Prosci defines change management as the application of a structured process and set of tools for managing the people side of change to reach a desired outcome. But how often do we see change management and resistance management used synonymously? If your answer is "quite often" then you are not alone. While Prosci emphasizes that change management is composed of many tools, strategies and techniques for managing the people side of change, one of the primary plans developed through the Prosci 3-Phase Change Management Methodology is a resistance management plan. Because the reality is that resistance will be faced during any effort in which people must change something about the way they do work.
Often, we think of resistance arising because employees are comfortable in the current state. But in some cases, the organization as a whole desires change. "We want change because..."
In these instances, according to the Prosci ADKAR Model for individual change, the awareness and desire are seemingly in place for moving out of the current state:
If this is the type of reaction you are experiencing, your change is in good shape right?
Well, what happens when, even with the awareness and desire seemingly in place, you are still faced with resistance? Resistance is the natural human reaction to any type of change, as it requires individuals to move from a current state where they are familiar and comfortable with processes and daily tasks, to an unfamiliar future state. Change is hard no matter how necessary or good the change may seem.
Even when resistance is accepted as the norm, it can still catch you off guard; especially when the change is perceived as desired by employees. In these situations when resistance is unexpected, yet still arises, we need to have an understanding of why it is happening so that we can determine what to do about it. Consider a few examples:
Change A - An organization is implementing a new email system because the current system is unreliable and employees are frequently receiving failure-to-send notices. Additionally, it is difficult for employees to access and navigate their email account away from the office, causing disruption in daily communications.
Change B - An organization is changing office locations. The current building where the company is located is old and has many structural problems that affect the employees' day-to-day activities. The company will relocate to a building that is nearby and has been recently renovated.
Change C - An organization is implementing a new benefits package that offers broader healthcare coverage and higher bonus incentives.
In each of these examples, either the change has such excellent benefits for those impacted that resistance is expected to be minimal or nonexistent (Change C), or the current way of doing things is so broken that employees are eager and excited to move to the future state (Changes A & B).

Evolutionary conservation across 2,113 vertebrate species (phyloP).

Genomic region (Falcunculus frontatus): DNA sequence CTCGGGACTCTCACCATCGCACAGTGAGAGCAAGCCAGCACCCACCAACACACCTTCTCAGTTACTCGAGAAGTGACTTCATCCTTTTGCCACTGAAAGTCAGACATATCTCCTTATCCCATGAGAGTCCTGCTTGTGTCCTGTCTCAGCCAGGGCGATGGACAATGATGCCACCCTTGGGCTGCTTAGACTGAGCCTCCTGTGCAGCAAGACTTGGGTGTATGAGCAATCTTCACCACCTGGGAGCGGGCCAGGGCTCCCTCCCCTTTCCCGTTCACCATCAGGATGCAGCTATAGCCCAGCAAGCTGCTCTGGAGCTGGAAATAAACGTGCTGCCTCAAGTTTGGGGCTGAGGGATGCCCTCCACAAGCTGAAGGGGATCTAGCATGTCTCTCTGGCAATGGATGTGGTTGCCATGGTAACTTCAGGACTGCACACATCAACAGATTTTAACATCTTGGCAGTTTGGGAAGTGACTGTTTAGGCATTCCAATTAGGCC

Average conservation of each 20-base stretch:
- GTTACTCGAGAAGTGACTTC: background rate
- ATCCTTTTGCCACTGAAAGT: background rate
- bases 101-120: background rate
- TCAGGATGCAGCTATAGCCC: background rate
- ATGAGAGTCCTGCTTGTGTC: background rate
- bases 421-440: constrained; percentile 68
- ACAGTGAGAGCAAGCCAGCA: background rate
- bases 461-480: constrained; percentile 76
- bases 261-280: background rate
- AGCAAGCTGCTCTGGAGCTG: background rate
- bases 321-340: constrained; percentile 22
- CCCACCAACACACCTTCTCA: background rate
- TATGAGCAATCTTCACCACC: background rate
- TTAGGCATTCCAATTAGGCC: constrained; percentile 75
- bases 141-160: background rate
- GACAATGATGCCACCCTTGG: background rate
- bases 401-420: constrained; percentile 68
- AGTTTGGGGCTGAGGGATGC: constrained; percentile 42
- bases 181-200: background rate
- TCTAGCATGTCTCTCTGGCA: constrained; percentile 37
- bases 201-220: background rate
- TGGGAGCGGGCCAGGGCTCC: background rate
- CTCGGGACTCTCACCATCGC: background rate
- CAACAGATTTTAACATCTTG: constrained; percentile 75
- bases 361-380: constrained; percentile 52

Even though the changes introduced above are a major improvement from the current state or the future state is very beneficial for employees, resistance still arises. If you were managing any one of these changes, how could you get to the bottom of what is happening, or where this resistance is coming from and why? And, just as important, what would you do about it to manage the unexpected resistance and keep the change on track?
The framework to apply to this type of resistance is that "a lack of desire is not always the cause of resistance." After further analysis, it has become apparent that the employee lacks the knowledge to effectively configure the new email system, though the desire to use the new system is in place.
Even though the employee desires the new future state, it is the messiness of the transition state that is causing difficulties for the employee. Her behaviors appear to demonstrate that she doesn't desire to move, but in reality she might just need more time to adjust and get settled.
On the surface, the change seemed to be desirable because of its beneficial monetary impact on employees' bonus checks. However, in Jeff's case, the change from quarterly payments to bi-annual is the source of resistance as it has disrupted his personal plans.
Tactics for addressing resistance:
In order to effectively manage resistance to change, you must first have an understanding of what resistance is and avenues for managing it. Then, you will be able to more effectively recognize, analyze and address unique situations where resistance was once unexpected, but has arisen.
Tim Creasey is Prosci’s Chief Innovation Officer and a globally recognized leader in change management. His work forms the foundation of the largest body of knowledge in the world on managing the people side of change to deliver organizational results.